But Biden is no friend of militant workers—his speech to the pickets lasted just 87 seconds. Although he castigated the multi-tier wage rates imposed a decade ago, he didn’t mention who had done the imposing. That’s because the culprit was the Barack Obama administration—when Biden was the vice president. Biden also didn’t talk about how he outlawed a rail strike last year.

And he didn’t fool everyone. “Mind your own business,” said Dan Hall, a 66-year-old who’s worked at Ford for nearly 29 years, about both Biden and Trump. “It’s not about them. It’s about us … the only thing they’re here for is votes. ‘See, I supported you!’ No, you didn’t—you came out here. Same thing with Trump,” he told the Huffpost website.

After a brief photo-op with pickets, Biden quickly left for a fundraising event which a gilded elite paid up to $100,000 (£82,000) to attend. It was held at the $33 million (£26.9 million) home of billionaire couple Liz Simons and Mark Heising. Then he headed off to another fundraiser at the San Francisco home of Facebook co-founder Andrew McCollum.

As Biden stroked the rich, former president Trump was doing his own speech at a non-union car accessories plant. He peddled “economic nationalism” and told UAW members the real issue was the move away from fossil fuels.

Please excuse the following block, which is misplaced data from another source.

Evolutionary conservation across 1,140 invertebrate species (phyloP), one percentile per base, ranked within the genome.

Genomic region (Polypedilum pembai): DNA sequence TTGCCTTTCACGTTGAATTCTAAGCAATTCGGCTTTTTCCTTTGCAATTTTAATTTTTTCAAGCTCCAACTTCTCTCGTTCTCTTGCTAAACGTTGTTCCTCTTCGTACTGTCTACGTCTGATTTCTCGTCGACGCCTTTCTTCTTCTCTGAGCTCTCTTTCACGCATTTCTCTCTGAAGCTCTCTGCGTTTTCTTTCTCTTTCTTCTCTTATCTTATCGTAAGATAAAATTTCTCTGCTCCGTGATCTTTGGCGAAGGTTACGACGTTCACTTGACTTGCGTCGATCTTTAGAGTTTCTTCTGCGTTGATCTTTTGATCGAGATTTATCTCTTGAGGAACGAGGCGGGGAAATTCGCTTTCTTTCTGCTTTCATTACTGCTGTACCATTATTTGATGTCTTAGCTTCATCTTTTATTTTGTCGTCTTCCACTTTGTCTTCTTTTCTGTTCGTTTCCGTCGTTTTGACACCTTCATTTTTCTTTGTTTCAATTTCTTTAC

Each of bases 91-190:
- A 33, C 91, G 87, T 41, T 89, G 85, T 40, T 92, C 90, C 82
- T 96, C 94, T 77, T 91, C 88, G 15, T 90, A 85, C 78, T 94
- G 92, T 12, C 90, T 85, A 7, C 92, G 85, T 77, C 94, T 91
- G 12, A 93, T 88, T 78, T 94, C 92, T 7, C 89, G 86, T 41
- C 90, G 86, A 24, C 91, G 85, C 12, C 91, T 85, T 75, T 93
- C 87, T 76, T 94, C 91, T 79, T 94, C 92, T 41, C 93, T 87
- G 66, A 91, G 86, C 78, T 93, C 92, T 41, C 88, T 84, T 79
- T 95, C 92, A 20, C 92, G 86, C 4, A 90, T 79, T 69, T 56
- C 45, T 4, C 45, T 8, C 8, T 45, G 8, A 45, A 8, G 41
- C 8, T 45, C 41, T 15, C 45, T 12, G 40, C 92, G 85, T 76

“I don’t care what you get in the next two weeks or three weeks or five weeks,” he said. “They’re going to be closing up and they’re going to be building those cars in China and other places.” 

He said he backed “American labour, not foreign labour” and wants “a future that puts American dreams over foreign profits.” It’s easy to see through Trump’s claim to be pro-worker. He has clashed at points with big business, but when president he delivered the tax cuts and handouts it wanted.

But he attracts some people on the basis of his racism, his sexism and because the Democrats suck up to the corporations. He won the mainly working class Macomb County, where he spoke last week, by about 11 percentage points in the 2016 election and 8 points in 2020.

Trump prospers when the working class is passive, demoralised and turns in on itself. In those situations people look for scapegoats and individual solutions. Compromising trade union leaders and politicians undermine the collective class momentum that can annihilate Trump and Trumpism. And workers need to be completely independent from Biden and the Democrats to not be tainted by their big business policies.

Not nearly enough acceleration from the UAW

The UAW union announced last Friday that it would call out more workers, bringing the total to around 25,000. But that’s just a small percentage of the 150,000 it could mobilise. As the CNN organisation pointed out, “The union is still not going for the jugular. It is not affecting the supply of GM and Ford’s best-selling vehicles.”